A Answers (4)
Blood always flows through the system in the same pattern: coming from the body, passing through the right side of heart, then out to the lungs to receive oxygen, then passing back through the left side of the heart and then traveling out to the body. Heart valves help to keep the blood flowing properly to each important destination of the circulation journey.
All blood enters the heart's right side through two veins: The superior vena cava and the inferior vena cava.
The superior vena cava collects blood from the body's upper half. The inferior vena cava collects blood from the body's lower half. When blood leaves these two veins, it enters the heart's right atrium.
When the right atrium contracts, blood flows through a valve into the heart's right ventricle. When the right ventricle contracts, blood is pumped through a valve into the pulmonary artery and into the lungs where it picks up oxygen. It works this way for an important reason.
Blood returning from the body is poor in oxygen. It has to be full of oxygen before returning to the body. So, the heart's right side pumps blood to the lungs first to gather oxygen before going to the heart's left side where it is sent back to the body full of oxygen.
Blood returns to the heart from the lungs via the pulmonary veins. The blood goes into the left atrium. When the left atrium contracts, blood travels through a valve into the left ventricle. The left ventricle is a very important chamber because it pumps blood through a valve and into the aorta. The aorta - the main artery of the body - receives all the blood that the heart pumps out and sends it to the rest of the body. The left ventricle has a thicker muscle than any other heart chamber. It is thicker because the left ventricle has to pump blood against much higher pressure in the general circulation (the blood pressure).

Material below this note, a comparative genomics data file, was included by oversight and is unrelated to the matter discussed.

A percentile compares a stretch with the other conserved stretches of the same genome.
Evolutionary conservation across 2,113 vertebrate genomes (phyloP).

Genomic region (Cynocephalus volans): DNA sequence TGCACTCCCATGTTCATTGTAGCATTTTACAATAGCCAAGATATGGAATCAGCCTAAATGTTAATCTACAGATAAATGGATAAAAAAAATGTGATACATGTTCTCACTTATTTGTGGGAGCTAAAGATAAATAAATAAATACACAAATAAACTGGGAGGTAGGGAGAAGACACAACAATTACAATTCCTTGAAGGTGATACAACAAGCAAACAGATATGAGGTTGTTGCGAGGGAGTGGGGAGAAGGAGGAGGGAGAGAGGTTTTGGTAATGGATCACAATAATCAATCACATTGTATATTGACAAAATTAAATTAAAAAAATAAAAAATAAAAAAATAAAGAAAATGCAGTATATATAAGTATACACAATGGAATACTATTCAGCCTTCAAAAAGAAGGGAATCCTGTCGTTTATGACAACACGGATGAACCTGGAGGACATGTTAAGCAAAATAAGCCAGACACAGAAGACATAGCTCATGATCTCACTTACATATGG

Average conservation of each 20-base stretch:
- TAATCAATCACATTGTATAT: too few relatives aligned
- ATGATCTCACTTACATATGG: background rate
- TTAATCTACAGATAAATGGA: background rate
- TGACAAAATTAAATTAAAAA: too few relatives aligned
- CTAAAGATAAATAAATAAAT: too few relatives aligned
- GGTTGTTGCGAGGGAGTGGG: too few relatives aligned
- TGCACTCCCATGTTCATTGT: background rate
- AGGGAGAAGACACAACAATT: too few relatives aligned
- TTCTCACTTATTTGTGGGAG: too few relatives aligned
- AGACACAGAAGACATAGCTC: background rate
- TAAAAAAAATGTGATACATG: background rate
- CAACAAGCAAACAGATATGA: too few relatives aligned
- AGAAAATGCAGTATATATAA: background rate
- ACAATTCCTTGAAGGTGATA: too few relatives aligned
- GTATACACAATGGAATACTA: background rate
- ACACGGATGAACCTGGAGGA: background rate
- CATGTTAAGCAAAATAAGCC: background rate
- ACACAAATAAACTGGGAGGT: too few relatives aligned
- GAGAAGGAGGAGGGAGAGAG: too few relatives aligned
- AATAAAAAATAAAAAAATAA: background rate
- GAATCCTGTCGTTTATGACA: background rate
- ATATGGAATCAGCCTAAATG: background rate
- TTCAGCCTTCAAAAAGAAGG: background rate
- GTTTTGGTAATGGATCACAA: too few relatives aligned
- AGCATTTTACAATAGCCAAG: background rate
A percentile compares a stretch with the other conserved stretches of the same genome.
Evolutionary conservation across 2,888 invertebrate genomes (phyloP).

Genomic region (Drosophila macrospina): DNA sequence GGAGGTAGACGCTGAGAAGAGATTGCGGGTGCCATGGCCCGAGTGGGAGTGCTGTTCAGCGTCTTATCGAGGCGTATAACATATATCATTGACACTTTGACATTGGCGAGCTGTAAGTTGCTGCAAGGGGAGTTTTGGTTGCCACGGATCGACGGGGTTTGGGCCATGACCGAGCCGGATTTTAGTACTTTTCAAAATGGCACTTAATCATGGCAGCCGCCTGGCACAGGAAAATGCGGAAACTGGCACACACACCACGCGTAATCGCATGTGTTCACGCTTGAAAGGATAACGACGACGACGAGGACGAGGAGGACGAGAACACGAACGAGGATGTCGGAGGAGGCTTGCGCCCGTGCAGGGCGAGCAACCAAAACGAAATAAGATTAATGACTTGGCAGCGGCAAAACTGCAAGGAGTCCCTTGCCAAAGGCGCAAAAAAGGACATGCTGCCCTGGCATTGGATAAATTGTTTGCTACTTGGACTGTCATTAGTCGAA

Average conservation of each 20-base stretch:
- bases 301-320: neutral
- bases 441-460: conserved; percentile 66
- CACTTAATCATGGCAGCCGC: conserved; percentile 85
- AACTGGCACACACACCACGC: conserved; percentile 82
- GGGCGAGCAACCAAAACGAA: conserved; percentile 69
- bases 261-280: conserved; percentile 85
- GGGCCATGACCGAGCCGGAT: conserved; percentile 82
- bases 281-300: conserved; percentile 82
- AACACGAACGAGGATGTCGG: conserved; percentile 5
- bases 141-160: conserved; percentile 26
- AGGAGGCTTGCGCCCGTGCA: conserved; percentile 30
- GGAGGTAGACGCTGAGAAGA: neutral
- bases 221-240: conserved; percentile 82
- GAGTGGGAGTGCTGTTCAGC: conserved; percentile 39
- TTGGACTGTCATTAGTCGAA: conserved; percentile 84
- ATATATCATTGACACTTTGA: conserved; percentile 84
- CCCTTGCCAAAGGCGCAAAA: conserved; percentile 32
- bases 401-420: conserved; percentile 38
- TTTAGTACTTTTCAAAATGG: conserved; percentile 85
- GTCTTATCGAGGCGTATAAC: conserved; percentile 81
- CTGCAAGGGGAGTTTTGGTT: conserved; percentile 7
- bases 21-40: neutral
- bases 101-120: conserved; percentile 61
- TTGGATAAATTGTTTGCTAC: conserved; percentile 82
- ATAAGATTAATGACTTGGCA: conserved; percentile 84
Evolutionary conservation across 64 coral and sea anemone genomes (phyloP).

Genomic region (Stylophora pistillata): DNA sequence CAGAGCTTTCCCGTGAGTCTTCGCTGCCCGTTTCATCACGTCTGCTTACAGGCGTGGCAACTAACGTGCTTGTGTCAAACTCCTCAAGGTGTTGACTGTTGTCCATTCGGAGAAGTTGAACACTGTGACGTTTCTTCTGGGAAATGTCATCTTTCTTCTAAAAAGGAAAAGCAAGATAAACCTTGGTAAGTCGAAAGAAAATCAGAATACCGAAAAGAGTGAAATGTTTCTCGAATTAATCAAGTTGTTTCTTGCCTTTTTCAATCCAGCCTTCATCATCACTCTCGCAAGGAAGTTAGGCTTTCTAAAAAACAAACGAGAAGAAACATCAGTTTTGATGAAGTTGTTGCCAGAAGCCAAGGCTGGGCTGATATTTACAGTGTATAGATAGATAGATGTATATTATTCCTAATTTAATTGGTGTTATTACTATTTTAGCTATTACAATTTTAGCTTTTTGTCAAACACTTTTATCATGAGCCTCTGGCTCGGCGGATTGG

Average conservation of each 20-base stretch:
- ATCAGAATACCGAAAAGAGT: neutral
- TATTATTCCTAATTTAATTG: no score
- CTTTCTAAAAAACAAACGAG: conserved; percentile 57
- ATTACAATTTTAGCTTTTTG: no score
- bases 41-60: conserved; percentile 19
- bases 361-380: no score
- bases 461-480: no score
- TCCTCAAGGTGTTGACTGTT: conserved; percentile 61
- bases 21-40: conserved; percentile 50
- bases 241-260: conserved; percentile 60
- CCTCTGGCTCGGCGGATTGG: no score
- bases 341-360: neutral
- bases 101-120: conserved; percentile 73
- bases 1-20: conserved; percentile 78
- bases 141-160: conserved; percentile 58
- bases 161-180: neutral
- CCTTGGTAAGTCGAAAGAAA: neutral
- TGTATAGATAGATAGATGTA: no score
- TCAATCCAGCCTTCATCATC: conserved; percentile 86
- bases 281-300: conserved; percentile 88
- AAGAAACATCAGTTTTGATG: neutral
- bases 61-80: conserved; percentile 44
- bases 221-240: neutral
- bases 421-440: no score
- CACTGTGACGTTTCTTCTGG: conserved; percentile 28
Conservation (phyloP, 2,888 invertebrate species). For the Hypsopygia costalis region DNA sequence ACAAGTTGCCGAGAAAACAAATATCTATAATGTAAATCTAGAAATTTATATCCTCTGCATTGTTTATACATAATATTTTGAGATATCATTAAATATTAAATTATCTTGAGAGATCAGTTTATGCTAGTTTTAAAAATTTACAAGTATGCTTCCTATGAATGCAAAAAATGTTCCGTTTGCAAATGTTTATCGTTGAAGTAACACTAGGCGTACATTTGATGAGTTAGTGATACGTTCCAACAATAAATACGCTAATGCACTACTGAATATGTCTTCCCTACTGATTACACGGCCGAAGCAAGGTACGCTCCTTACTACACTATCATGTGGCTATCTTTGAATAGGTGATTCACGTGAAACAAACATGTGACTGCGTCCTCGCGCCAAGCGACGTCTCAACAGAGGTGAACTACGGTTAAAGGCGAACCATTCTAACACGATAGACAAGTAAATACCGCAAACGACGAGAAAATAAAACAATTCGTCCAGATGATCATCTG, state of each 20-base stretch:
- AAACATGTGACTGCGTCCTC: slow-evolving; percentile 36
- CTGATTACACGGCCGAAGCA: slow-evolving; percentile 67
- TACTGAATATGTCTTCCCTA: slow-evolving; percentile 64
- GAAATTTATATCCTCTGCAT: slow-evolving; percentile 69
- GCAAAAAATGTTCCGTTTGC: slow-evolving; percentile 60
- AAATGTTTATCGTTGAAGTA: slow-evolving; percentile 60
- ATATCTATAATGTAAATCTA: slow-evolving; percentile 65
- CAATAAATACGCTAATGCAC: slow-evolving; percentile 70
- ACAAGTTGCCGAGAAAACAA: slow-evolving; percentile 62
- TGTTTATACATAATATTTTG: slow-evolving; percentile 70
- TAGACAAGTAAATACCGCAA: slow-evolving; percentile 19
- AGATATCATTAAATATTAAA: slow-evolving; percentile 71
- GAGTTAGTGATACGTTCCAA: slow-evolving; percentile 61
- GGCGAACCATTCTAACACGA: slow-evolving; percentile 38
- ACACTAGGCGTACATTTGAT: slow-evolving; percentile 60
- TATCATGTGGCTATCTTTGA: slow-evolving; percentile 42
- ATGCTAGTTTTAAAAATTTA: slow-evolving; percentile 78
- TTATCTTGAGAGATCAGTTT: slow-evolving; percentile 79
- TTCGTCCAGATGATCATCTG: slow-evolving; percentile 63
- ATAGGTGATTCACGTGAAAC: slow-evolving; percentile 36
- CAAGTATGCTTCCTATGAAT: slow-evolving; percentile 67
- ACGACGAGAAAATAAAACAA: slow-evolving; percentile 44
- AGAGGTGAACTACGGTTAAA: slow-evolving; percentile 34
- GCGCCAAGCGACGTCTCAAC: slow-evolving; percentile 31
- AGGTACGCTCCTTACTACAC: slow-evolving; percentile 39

The heart is a miraculous pump. It works because it is mostly made of muscle. Each tiny cell is able to perform a contraction in one direction. In fact, if they are separated out and given appropriate nutrients, a microscope will allow you to see individual cells still beating! In the heart, these cells are connected together into bundles which contract in an organized fashion when stimulated by an electrical current which moves through the heart with each beat. The heart has four chambers: two atria and two ventricles. The right heart contains the right atrium and the right ventricle. The veins of the body bring used blood back into the right atrium. This venous blood is low in oxygen and looks darker in color, since the oxygen has been partially extracted by the cells of the body. Next, the blood travels through the right ventricle and into the lungs. When the blood comes out of the lungs, it is brighter red since it has higher oxygen content. It enters the left atrium, then the left ventricle, and it is pumped out to the body. So you can think of it as the right heart pumping oxygen-poor blood into the lungs and the left heart pumping oxygen-rich blood to the body. There are four major heart valves. The one-way valves between each atrium and ventricle prevent the blood from being pumped backwards as the ventricle contracts. There is also a valve at the outflow of each ventricle. Those prevent the blood which has already been pumped from being sucked back into the ventricles as they relax. Everyone knows the classic “lub-dub” heartbeat. These two sounds are the valves closing. With each “lub-dub”, or cardiac cycle, the two atria contract together, followed by contraction of the two ventricles. It’s mind-boggling to realize that, with all our technology, we haven’t even come close to creating a pump that can run for 80+ years so efficiently, reliably, and without resting!
The chambers and valves of the heart work together to receive blood and pump it to the lungs and rest of the body. This animation shows how this process works.
This content reflects information from various individuals and organizations and may offer alternative or opposing points of view. It should not be used for medical advice, diagnosis or treatment. As always, you should consult with your healthcare provider about your specific health needs.